It’s easy to get caught up in the fun and excitement of Halloween, but the night will be more enjoyable if you remind yourself of these 5 safety tips.
Witches, vampires and goblins may be lurking in darkened street corners, but the number of preventable accidents that occur each Hallowe’en is the most frightening part of this night.
Heed these 5 safety tips so that you can all enjoy the tricks and the treats that accompany one of our most-anticipated festivals.
- Did you know that, according to Safe Kids Canada, children under the age of 9 are not developmentally capable of crossing streets safely on their own? If your Princess and Spiderman falls in this age group, be sure to send them out with a trusted adult. Looking left, then right, then left again is still the way to go. Have your children practice this with you every time you go out on walks – and get those ears listening for traffic as well. Make sure your children know to cross at designated crossing zones only, like at the ends of sidewalks or at painted crosswalks. It’s so tempting to dart out into the street in the excitement of things; remind your children that the roads still belong to cars on Hallowe’en night.
- If you’re trick or treating in any area where there are no sidewalks and you have to walk on the roads, remember to walk facing oncoming traffic. This makes you easier to spot by drivers. Using a flashlight pointed to the front and down will also help.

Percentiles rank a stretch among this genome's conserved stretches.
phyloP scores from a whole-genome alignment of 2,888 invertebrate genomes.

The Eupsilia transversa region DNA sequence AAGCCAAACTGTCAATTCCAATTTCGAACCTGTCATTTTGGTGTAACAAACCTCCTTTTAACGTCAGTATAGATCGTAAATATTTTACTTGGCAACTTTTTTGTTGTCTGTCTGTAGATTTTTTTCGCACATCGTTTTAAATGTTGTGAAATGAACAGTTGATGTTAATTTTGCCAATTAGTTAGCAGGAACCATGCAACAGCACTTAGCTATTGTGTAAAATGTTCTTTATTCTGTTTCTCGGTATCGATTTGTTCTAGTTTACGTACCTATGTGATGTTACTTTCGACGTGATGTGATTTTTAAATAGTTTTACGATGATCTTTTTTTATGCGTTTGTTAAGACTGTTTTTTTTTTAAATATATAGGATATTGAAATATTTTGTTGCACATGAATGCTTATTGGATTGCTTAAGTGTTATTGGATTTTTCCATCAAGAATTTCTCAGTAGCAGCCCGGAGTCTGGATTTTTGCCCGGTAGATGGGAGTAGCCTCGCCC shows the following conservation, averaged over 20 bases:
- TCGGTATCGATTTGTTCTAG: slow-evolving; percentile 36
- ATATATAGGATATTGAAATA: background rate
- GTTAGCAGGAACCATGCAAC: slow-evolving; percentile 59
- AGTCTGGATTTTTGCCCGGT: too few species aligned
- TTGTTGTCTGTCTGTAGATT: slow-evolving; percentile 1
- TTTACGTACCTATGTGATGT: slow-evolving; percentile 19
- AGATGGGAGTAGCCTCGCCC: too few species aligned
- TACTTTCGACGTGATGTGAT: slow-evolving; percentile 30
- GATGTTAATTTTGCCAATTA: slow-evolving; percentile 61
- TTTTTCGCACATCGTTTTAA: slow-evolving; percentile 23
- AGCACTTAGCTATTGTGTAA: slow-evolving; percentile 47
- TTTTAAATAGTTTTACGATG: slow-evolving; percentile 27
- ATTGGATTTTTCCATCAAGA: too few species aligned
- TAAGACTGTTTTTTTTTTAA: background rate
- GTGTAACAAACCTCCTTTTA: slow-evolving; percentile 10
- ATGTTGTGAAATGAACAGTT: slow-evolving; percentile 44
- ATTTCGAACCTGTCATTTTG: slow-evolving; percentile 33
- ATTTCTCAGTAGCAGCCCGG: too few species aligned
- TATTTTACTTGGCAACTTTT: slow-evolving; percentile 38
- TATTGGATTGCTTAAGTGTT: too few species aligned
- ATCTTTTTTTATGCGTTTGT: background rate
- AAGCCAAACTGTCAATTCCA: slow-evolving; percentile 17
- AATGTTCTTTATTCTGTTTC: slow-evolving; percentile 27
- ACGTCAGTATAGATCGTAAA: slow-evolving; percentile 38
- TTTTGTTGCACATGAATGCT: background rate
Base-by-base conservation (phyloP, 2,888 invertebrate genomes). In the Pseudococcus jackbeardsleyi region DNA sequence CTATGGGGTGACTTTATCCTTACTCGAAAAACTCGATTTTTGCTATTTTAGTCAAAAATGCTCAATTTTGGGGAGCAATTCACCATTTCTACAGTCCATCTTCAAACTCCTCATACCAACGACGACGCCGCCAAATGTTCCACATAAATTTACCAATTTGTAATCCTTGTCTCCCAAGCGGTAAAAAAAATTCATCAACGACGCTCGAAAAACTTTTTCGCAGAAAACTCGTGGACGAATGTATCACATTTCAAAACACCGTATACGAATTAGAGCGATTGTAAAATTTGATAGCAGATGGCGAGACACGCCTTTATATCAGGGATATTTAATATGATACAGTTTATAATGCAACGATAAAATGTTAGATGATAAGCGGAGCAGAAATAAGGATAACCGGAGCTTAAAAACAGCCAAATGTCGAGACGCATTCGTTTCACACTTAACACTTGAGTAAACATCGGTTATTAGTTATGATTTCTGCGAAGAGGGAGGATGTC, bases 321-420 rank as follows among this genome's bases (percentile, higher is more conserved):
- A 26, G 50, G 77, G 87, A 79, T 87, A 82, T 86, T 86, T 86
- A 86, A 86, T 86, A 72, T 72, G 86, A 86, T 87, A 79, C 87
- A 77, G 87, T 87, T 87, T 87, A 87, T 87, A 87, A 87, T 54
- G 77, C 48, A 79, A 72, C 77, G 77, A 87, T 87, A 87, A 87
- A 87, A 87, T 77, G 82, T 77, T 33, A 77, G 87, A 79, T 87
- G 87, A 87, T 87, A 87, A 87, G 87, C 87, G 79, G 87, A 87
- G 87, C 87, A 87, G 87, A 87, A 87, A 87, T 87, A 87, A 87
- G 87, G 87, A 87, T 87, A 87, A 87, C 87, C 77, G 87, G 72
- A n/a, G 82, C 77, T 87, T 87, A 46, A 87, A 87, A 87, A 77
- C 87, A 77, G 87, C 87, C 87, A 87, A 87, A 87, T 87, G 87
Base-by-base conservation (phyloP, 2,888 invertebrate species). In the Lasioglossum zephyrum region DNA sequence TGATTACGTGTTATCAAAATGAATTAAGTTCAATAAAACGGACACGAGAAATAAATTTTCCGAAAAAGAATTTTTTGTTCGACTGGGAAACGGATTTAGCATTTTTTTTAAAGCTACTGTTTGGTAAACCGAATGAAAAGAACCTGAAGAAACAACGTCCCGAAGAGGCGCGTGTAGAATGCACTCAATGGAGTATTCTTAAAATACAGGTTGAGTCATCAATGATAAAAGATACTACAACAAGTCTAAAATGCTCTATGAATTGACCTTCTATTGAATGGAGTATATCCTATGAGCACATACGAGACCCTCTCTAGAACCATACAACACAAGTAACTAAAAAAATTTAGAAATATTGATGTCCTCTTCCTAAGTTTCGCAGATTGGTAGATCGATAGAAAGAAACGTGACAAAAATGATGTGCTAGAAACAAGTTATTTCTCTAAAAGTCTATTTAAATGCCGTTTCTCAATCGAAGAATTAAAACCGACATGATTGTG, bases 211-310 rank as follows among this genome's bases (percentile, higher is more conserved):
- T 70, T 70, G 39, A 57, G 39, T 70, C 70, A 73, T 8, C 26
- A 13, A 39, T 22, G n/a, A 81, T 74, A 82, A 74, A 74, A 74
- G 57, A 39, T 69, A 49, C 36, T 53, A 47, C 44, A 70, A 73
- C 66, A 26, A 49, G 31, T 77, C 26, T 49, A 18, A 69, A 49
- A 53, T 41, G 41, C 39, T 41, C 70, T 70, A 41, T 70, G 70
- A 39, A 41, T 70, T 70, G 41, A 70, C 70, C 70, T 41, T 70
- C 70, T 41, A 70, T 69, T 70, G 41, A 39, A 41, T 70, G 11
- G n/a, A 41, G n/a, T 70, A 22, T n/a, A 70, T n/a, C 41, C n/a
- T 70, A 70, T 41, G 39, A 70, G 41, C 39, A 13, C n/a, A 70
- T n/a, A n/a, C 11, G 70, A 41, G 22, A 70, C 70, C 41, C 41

- Candle-lit jack o’ lanterns are spooky and fun, but an obvious fire hazard for those long capes and trailing costumes on crowded doorsteps. Be sure to purchase flame-retardant garb for your littles – and it doesn’t hurt to go over ‘stop, drop and roll’ as a precautionary measure.
- Ditch the mask and grab some face paints instead! You may need a little extra time (and creativity) to get ready, but masks can be a visual impairment. Bright colours will make your child more visible so if it’s possible, be sure to incorporate those into the costume/face paint. If the clothes need to be dark, add some reflector tape at various points around the back and sides of the costume.
- Set rules around candy consumption: it’s never a good idea to eat while you’re out trick or treating. For one thing, it’s difficult to inspect the candy properly in the dark (you want to make sure the package is not punctured or previously opened – and you definitely don’t want to eat anything homemade). Also, you don’t need your children hyped up on sugar on a night that has already got them excited!
There’s no need to bog yourself or your children down with a thousand do’s and don’ts; the tips outlined in this article, coupled with some good old fashioned common sense on the part of a trusted adult companion, should make the night spooky but not frightful.